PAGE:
Friday, September 19, 2008

After the Hurricane (Part 1)

How tragic that at this particular time when the victims of hurricane Ike and Gustav need help in Cuba, both the US and Cuban government have entrenched themselves in their usual political stances.

It seems that earlier this week the Cuban government rejected a commitment of $5 million of US aid, which came with no conditions according to US State Department spokesman Sean McCormack. The Cuban government, which had earlier protested certain conditions on aid, was quick to respond saying that it cannot accept aid from a country that has economic sanctions against it. The Cuban government has now proposed that the US embargo be lifted for six months.

Why six months?

According to the Cuban Agriculture Ministry, Cuba now faces a six-month food crisis. With approximately 30% of the island's crops destroyed, egg and dairy production interrupted, the Agriculture Vice Minister Alcides Lopez told reporters: "We have six hard months to go... [but] no Cuban will die of hunger."

But, in order to increase food production Cuba's Foreign Minster Felipe Perez Roque believes lifting the US embargo is required. According to the AP (Andrea Rodriguez):

"The economic, commercial and financial blockade imposed during 50 years by the United States is the main obstacle to Cuba's development," Perez Roque said, complaining of an "irrational persecution against North American companies, banks and citizens and those of third countries" who do business with Cuba.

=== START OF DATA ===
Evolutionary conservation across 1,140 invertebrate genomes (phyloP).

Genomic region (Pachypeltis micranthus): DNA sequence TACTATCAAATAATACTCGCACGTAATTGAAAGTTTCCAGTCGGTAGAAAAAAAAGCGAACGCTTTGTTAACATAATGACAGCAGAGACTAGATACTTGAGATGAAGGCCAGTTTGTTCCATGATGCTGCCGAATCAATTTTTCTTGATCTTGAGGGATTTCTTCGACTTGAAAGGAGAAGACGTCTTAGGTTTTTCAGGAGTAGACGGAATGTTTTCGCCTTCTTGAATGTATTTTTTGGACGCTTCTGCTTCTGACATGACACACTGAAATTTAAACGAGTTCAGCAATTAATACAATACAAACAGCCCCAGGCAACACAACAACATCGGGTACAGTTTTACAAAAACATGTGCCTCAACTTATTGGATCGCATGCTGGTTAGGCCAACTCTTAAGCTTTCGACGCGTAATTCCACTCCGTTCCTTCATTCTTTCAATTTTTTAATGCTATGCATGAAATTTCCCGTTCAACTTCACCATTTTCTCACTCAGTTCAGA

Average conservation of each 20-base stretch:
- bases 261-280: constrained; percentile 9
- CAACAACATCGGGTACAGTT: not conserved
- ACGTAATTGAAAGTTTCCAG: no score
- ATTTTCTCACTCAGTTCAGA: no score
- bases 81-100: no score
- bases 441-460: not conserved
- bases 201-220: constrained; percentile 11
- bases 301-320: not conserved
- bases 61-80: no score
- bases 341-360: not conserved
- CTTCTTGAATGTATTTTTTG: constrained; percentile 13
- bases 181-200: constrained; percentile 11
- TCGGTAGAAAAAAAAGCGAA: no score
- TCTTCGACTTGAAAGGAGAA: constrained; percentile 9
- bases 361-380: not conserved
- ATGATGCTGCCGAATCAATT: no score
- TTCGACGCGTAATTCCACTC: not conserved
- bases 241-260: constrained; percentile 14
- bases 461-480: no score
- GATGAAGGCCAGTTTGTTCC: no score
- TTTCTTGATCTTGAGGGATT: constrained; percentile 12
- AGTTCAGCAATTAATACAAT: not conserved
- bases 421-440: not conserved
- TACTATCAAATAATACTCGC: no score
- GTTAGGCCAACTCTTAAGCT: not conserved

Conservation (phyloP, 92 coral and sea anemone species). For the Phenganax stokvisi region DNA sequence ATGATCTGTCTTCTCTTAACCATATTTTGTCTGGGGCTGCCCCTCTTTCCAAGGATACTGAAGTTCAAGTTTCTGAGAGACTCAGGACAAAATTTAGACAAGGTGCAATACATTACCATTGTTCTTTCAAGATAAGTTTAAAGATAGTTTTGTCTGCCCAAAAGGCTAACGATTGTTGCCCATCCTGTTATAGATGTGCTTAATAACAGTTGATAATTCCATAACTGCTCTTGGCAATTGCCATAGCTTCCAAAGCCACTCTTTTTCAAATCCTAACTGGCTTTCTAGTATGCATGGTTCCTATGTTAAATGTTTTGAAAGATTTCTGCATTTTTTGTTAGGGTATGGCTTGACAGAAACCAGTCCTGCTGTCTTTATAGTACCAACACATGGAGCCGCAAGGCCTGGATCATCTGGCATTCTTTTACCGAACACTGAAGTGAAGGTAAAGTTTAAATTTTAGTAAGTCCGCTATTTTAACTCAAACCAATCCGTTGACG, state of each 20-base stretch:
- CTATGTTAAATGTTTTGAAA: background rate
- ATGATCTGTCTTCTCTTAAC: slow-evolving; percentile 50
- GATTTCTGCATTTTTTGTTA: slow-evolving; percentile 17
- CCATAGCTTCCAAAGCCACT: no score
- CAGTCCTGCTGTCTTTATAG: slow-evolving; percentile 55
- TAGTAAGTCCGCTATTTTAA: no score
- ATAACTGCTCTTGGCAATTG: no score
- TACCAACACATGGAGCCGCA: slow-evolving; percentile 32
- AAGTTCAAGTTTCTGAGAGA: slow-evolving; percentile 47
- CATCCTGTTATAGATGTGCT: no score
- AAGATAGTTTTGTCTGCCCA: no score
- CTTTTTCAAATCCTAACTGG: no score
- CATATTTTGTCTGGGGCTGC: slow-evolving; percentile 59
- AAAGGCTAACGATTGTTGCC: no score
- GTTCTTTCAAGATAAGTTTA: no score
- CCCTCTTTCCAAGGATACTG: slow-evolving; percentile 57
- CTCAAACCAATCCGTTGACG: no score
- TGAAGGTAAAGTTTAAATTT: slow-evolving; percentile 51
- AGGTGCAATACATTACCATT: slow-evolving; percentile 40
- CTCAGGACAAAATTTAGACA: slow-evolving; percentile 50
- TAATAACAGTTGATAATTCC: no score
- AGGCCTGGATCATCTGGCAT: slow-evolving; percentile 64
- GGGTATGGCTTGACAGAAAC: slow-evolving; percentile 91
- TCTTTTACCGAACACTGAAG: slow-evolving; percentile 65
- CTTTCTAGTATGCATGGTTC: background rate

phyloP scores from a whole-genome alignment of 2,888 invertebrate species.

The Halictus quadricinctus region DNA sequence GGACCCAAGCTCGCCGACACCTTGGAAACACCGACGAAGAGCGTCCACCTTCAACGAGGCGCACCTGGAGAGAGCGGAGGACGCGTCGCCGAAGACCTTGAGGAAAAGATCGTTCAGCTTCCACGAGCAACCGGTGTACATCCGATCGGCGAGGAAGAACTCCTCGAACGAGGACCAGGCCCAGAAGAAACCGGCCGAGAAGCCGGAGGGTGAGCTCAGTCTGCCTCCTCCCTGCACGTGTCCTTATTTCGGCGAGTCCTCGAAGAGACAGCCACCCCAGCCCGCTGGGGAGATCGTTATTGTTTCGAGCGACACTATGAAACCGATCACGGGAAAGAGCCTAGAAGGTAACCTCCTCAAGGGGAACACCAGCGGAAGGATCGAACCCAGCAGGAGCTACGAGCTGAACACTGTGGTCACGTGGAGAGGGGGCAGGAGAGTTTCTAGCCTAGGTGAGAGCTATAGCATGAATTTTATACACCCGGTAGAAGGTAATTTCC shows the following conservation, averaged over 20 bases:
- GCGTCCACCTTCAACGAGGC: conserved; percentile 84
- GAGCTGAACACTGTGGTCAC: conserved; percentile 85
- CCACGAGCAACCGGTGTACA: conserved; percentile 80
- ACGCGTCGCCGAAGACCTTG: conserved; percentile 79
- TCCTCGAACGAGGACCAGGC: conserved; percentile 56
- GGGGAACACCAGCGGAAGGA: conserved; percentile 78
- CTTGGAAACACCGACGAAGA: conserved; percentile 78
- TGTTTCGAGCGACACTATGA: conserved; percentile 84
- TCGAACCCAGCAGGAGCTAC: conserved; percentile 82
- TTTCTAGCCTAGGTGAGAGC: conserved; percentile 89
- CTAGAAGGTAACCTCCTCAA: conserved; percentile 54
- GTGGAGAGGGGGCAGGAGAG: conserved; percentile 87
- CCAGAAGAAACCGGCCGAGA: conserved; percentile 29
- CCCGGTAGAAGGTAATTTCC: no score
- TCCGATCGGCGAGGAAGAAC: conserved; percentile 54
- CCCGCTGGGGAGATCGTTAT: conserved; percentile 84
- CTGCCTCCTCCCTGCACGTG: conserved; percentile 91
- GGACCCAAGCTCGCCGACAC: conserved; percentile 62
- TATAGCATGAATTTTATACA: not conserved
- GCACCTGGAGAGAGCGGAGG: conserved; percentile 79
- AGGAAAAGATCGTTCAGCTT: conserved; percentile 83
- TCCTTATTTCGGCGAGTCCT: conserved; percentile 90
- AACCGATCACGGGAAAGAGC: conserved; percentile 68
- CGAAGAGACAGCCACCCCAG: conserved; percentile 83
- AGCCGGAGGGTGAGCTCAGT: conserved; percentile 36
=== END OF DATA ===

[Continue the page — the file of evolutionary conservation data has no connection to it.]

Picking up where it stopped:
But, does this position by the Cuban government justify the rejection of US aid? Especially, a commitment of $5 million? Phil Peters of the Lexington Insititute believes the US presented a "good offer." I think it was good too, but I also think that lifting the US embargo for six months is a good idea too. The real obstacle here seems to be two close neighbors (and long-time adversaries) that are not willing to negotiate a deal for an immediate and dire problem.

How the people respond to this will also be important to watch. Circles Robinson, on his blog, recently brought this to attention:

"The fact that the country’s socialist revolution has survived a half-century of relentless hostility from Washington and out lived the collapse of the USSR and Socialist Europe reinforces their belief that they will overcome the major setback to the economy poised by Gustav and Ike. "On the other hand, as the Revolution turns '50' on January 1, the battle horses of past struggles are aging and time will tell whether the new generations are willing to accept the calls to hard work and sacrifice."

[Photo by AP]